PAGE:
In the State budget, more than 65% of its resources are earmarked for the functioning of its institutions, which is an unfair distribution of the country’s natural wealth. In short, we have seen the enrichment of Felix Tshisekedi’s social and family circles, while he asks the population to tighten its belts, be patient, and wait for salary increases. All this also explains the hardening and discontent of the population who, until recently, believed that the departure of Kabila meant the end of a corrupt system. Unfortunately, they were wrong. The system inherited from Kabila has continued its course under Felix Tshisekedi. And that understanding is behind the struggles that have just begun.
A Light at the End of the Tunnel
The months of September and October were marked by the entrance of the organized working class onto the scene. Teachers and dock workers came out to fight.
Teachers went on a major strike over salaries, additional wages, retirement age, and other issues. Religious institutions control about 80% of primary schools, yet teachers are paid by the Congolese state.
At the beginning of September, the Minister of Education said that 58,000 new primary school teachers would be paid until October and the rest would be paid as soon as the means were available, i.e., keep working and (one day) you will be paid.
The strike has also made explicit how the Felix Tshisekedi dictatorship treats teachers who fight for better working conditions. The Minister of Primary, Secondary and Technical Education (EPST), Tony Mwaba, threatened to fire all striking teachers.
The other strike was organized by workers at the Société Congolaise des Transports et Ports (SCTP), the public company that manages the port of Matadi. These workers led a stoppage because of an absurd, 38-month delay in paying their salaries. In addition, the workers are fighting against the dismantling of the company and the presence of clandestine and illegal ports.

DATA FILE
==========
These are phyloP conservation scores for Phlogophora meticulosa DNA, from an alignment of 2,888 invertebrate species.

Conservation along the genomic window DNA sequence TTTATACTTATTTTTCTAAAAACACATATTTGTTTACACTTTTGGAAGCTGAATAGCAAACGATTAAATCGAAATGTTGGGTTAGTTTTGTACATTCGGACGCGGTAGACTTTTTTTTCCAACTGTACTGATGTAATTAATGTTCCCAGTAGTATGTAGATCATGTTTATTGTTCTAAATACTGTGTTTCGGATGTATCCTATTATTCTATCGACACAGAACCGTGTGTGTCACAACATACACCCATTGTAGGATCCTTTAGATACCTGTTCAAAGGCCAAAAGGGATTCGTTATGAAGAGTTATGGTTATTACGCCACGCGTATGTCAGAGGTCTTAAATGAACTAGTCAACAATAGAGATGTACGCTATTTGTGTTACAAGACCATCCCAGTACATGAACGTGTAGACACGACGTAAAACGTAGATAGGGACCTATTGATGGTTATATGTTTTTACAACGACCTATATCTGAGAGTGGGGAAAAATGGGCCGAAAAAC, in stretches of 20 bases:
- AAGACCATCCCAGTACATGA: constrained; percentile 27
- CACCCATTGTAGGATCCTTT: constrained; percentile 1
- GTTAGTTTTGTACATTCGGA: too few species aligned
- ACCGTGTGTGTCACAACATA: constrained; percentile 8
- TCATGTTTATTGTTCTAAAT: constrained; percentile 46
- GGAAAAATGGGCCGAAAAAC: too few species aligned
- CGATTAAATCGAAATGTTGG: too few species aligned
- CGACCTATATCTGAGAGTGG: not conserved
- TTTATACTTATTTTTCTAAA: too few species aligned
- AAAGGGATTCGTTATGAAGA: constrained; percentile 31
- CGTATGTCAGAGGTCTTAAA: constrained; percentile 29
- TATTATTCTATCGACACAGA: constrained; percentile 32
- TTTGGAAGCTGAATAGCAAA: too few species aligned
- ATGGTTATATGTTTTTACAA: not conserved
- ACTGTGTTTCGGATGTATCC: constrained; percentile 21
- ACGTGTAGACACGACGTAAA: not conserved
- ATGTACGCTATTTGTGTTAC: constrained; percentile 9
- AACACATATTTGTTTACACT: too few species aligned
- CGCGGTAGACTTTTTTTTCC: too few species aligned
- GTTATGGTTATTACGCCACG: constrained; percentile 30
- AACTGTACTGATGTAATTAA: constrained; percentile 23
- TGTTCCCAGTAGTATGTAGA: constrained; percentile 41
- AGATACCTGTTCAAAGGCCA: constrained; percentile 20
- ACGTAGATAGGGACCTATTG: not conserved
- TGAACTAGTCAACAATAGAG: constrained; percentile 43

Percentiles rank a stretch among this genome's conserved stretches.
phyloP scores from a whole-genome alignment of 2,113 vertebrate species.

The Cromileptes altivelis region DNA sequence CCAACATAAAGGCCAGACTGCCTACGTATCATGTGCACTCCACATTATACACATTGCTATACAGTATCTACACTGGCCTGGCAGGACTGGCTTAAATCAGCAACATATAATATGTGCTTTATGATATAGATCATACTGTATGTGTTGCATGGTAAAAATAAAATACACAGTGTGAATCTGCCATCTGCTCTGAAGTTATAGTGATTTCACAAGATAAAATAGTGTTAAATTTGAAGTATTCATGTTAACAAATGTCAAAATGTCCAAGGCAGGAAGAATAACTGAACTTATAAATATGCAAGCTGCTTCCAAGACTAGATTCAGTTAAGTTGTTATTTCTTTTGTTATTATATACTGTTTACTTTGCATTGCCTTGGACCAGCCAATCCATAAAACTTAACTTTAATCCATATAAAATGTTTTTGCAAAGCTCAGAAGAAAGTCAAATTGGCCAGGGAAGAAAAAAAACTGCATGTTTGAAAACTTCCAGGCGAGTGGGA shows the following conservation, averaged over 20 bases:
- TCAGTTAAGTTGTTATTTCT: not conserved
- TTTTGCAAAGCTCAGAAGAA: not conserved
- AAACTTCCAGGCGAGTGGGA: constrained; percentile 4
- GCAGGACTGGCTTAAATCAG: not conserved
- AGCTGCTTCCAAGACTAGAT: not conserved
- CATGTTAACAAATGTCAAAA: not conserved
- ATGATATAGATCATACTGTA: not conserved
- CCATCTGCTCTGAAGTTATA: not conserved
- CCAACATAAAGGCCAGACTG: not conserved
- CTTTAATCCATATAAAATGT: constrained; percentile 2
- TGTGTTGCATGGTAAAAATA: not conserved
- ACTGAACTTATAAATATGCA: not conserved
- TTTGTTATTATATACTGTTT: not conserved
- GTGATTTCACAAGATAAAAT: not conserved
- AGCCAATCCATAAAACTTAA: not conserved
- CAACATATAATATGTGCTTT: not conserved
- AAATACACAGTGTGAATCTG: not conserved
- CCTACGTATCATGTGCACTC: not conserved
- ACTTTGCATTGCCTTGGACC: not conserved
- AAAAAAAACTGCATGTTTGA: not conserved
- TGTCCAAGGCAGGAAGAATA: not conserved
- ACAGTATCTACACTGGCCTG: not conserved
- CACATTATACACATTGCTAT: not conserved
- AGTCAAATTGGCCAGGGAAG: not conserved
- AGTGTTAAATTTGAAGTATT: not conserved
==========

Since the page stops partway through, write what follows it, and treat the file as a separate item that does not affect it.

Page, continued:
Société Congolaise des Transports et Ports operates in 17 provinces and has more than 8,000 active workers. The strike began on October 15 and became so radicalized that on October 22, “hundreds of workers of the state-owned port company occupied its headquarters […] breaking windows, burning furniture, and engaging in confrontations with police. The latter fired tear gas at the premises in the capital Kinshasa, while workers of the Société Commerciale des Ports et Transports (SCTP) danced around a pile of burning furniture on the front steps and threw stones at the police.”
As the strike continued to grow more radical, the UN troops known as Monusco began to monitor the strike and prepare to repress the workers, just as the UN troops had done in Haiti.
Faced with the enormous pressure, the government called for negotiations with striking workers through the Minister of Transport and Highways, Chérubin Okende Senga, who is supported by the union leadership apparatus. As a result, workers accepted the payment of only two months’ salary and returned to work.
The Importance of These Strikes
First of all, it is crucial to help workers expand their struggle. The task at hand is to find allies for their strike, both at home and abroad. Just as the government relies on Monusco troops to repress, we have to look to workers in other parts of the world for support.
Secondly, yet no less important, is the fact that it is not always the most organized sectors of the workers that go on strike. Moreover, workers in movement, in struggle, are always more sensitive to political problems. The strike breaks the routine of work, home, television, and other alternatives. In the struggle, politics begins to seem like something important in workers’ lives. For that reason, we who claim to be Marxists must follow these and other struggles very closely and invite those comrades who have begun to discover politics to come and join us.
These strikes may indicate that we are beginning to see organized workers enter the scene. We may be beginning to see a light at the end of the tunnel.
Originally published in Spanish here.